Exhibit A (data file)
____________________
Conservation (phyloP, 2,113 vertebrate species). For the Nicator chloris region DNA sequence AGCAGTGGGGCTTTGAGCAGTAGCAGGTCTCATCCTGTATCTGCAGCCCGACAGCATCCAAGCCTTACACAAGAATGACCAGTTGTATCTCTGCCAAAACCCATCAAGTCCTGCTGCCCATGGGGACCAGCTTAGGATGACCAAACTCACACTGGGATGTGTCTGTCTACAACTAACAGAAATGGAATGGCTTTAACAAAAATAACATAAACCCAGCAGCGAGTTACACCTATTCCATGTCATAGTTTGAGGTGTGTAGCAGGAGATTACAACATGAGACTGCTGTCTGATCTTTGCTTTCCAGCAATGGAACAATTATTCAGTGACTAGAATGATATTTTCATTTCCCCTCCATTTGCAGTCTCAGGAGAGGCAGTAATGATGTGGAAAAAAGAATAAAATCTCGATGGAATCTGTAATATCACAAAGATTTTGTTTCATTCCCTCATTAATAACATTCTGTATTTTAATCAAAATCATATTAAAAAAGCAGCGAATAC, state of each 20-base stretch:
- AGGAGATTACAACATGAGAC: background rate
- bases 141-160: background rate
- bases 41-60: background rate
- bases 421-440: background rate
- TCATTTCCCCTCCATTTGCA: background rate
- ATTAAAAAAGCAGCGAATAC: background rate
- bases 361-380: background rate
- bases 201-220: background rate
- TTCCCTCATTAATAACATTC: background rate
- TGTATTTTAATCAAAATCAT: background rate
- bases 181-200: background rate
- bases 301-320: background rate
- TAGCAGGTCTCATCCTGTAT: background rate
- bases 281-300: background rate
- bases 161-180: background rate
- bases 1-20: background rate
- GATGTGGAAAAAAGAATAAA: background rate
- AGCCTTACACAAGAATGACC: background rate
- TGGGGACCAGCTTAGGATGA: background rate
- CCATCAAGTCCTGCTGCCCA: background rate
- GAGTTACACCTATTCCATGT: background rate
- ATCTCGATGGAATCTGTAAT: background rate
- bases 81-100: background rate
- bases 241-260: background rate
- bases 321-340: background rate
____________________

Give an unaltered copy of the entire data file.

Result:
Conservation (phyloP, 2,113 vertebrate species). For the Nicator chloris region DNA sequence AGCAGTGGGGCTTTGAGCAGTAGCAGGTCTCATCCTGTATCTGCAGCCCGACAGCATCCAAGCCTTACACAAGAATGACCAGTTGTATCTCTGCCAAAACCCATCAAGTCCTGCTGCCCATGGGGACCAGCTTAGGATGACCAAACTCACACTGGGATGTGTCTGTCTACAACTAACAGAAATGGAATGGCTTTAACAAAAATAACATAAACCCAGCAGCGAGTTACACCTATTCCATGTCATAGTTTGAGGTGTGTAGCAGGAGATTACAACATGAGACTGCTGTCTGATCTTTGCTTTCCAGCAATGGAACAATTATTCAGTGACTAGAATGATATTTTCATTTCCCCTCCATTTGCAGTCTCAGGAGAGGCAGTAATGATGTGGAAAAAAGAATAAAATCTCGATGGAATCTGTAATATCACAAAGATTTTGTTTCATTCCCTCATTAATAACATTCTGTATTTTAATCAAAATCATATTAAAAAAGCAGCGAATAC, state of each 20-base stretch:
- AGGAGATTACAACATGAGAC: background rate
- bases 141-160: background rate
- bases 41-60: background rate
- bases 421-440: background rate
- TCATTTCCCCTCCATTTGCA: background rate
- ATTAAAAAAGCAGCGAATAC: background rate
- bases 361-380: background rate
- bases 201-220: background rate
- TTCCCTCATTAATAACATTC: background rate
- TGTATTTTAATCAAAATCAT: background rate
- bases 181-200: background rate
- bases 301-320: background rate
- TAGCAGGTCTCATCCTGTAT: background rate
- bases 281-300: background rate
- bases 161-180: background rate
- bases 1-20: background rate
- GATGTGGAAAAAAGAATAAA: background rate
- AGCCTTACACAAGAATGACC: background rate
- TGGGGACCAGCTTAGGATGA: background rate
- CCATCAAGTCCTGCTGCCCA: background rate
- GAGTTACACCTATTCCATGT: background rate
- ATCTCGATGGAATCTGTAAT: background rate
- bases 81-100: background rate
- bases 241-260: background rate
- bases 321-340: background rate